Retrial following an acquittal

Notion(s) Filing Case
Decision on Scope of Partial Retrial - 31.05.2011 HARADINAJ et al.

26. The Appeals Chamber underscores that whether a retrial follows acquittal or conviction is not necessarily insignificant. However the context of each retrial is unique, and the impact of a previous conviction or acquittal can only be addressed by taking into account this individual context. Any potential for undue prejudice to a defendant in a retrial following an acquittal should be addressed through both the Appeals Chamber’s careful delineation of a retrial’s parameters and the Trial Chamber’s continuing duty to apply fair trial principles.[1] In this context, the Appeals Chamber directs the Trial Chamber, when determining the admissibility of evidence in the retrial, to be particularly mindful of any potential prejudice that the admission of new evidence may cause to the fair trial rights of the Accused. Where the Prosecution seeks to introduce evidence that was excluded in prior proceedings, the Trial Chamber should explicitly consider whether re-litigation of this same issue in the retrial would be unduly prejudicial. If such is the case, the evidence must be excluded.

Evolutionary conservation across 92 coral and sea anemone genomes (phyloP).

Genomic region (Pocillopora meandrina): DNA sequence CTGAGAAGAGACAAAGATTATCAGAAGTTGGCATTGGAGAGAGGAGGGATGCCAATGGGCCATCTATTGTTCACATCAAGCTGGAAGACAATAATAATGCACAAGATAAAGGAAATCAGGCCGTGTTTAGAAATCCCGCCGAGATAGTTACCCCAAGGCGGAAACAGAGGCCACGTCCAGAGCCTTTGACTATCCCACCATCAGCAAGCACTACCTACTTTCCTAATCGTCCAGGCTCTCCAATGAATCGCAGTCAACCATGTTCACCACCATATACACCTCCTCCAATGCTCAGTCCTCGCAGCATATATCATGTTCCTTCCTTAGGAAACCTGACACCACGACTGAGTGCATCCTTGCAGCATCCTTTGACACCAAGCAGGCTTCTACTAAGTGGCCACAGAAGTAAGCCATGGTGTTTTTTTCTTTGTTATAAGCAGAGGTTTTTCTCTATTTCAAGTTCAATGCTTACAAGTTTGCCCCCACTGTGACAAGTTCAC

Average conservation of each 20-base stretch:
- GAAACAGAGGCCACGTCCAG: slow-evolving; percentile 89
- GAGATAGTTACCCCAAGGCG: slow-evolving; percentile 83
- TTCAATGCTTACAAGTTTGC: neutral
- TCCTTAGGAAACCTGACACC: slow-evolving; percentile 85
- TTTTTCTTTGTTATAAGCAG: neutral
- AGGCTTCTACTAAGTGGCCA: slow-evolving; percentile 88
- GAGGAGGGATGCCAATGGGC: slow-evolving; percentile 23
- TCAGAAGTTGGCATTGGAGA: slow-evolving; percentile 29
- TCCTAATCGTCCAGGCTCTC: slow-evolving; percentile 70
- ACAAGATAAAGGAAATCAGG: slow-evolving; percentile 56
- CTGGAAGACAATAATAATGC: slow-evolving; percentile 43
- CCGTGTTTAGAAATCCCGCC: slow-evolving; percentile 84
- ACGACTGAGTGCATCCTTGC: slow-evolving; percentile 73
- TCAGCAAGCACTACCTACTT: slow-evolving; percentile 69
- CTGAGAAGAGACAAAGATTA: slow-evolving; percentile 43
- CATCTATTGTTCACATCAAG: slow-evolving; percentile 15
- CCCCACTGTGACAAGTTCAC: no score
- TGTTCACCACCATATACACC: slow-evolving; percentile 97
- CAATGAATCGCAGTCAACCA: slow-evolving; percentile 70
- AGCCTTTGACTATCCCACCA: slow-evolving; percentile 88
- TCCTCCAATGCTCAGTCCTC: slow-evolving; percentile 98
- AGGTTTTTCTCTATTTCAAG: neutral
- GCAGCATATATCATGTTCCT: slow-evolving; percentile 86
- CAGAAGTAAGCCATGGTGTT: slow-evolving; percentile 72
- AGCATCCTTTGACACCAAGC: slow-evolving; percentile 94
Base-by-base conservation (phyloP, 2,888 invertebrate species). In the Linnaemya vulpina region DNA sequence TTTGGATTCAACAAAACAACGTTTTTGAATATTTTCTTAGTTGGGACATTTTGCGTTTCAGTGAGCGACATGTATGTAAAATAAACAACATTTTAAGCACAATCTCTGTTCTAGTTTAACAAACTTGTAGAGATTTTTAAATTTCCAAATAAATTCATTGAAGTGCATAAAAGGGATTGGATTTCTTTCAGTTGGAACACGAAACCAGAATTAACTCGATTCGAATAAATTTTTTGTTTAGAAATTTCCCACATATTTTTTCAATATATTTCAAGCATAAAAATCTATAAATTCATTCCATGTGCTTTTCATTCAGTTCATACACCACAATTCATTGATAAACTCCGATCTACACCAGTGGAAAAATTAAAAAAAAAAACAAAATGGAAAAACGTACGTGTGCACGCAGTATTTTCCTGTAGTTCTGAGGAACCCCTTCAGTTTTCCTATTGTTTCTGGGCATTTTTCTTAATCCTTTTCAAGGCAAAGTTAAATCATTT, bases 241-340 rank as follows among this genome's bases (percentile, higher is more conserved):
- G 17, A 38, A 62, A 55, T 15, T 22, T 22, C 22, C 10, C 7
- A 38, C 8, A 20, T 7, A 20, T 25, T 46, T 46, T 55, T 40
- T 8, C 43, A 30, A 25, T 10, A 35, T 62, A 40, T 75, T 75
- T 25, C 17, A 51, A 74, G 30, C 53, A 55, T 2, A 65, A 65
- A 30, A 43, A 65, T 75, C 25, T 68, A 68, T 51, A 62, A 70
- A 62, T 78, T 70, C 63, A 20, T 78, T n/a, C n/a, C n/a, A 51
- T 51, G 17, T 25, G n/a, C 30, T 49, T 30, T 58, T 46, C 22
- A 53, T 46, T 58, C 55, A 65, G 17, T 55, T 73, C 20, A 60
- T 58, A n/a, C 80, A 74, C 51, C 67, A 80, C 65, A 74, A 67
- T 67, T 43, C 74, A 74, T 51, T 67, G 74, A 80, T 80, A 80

[1] See Muvunyi Decision, para. 18, which states: “[a]ll fair trial principles governing trial also apply to the retrial proceedings.”

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